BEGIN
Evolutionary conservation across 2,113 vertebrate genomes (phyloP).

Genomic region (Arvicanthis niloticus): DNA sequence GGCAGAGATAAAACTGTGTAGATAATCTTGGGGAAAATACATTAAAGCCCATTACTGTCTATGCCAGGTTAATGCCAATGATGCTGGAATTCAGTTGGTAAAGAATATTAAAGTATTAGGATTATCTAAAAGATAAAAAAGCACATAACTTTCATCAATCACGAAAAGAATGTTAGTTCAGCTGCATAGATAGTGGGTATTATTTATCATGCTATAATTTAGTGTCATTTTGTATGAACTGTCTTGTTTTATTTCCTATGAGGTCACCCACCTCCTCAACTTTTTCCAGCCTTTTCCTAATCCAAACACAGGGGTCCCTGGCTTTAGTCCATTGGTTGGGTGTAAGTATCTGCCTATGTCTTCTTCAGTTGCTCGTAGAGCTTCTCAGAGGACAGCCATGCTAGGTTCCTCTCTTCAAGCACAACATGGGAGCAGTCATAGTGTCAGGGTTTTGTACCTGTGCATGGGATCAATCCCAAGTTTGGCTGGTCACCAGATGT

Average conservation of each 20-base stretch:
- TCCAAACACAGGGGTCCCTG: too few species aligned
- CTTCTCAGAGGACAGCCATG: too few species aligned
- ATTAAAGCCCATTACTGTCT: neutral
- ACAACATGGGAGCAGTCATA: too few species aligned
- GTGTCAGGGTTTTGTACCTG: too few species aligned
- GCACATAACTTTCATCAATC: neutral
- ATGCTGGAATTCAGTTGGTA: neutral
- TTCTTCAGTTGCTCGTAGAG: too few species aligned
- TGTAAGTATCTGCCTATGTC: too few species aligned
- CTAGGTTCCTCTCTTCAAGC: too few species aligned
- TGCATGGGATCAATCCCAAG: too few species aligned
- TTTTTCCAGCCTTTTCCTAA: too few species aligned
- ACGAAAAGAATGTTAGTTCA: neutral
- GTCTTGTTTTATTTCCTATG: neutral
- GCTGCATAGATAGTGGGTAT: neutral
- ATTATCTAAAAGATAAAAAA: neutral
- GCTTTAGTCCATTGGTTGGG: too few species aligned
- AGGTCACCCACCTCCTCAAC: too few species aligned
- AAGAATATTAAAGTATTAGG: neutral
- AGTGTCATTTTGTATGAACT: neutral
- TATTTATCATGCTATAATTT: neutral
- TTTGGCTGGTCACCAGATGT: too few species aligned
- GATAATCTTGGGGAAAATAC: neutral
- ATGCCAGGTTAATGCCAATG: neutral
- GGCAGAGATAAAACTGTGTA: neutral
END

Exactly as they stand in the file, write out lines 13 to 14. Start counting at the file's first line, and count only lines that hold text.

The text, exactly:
- CTAGGTTCCTCTCTTCAAGC: too few species aligned
- TGCATGGGATCAATCCCAAG: too few species aligned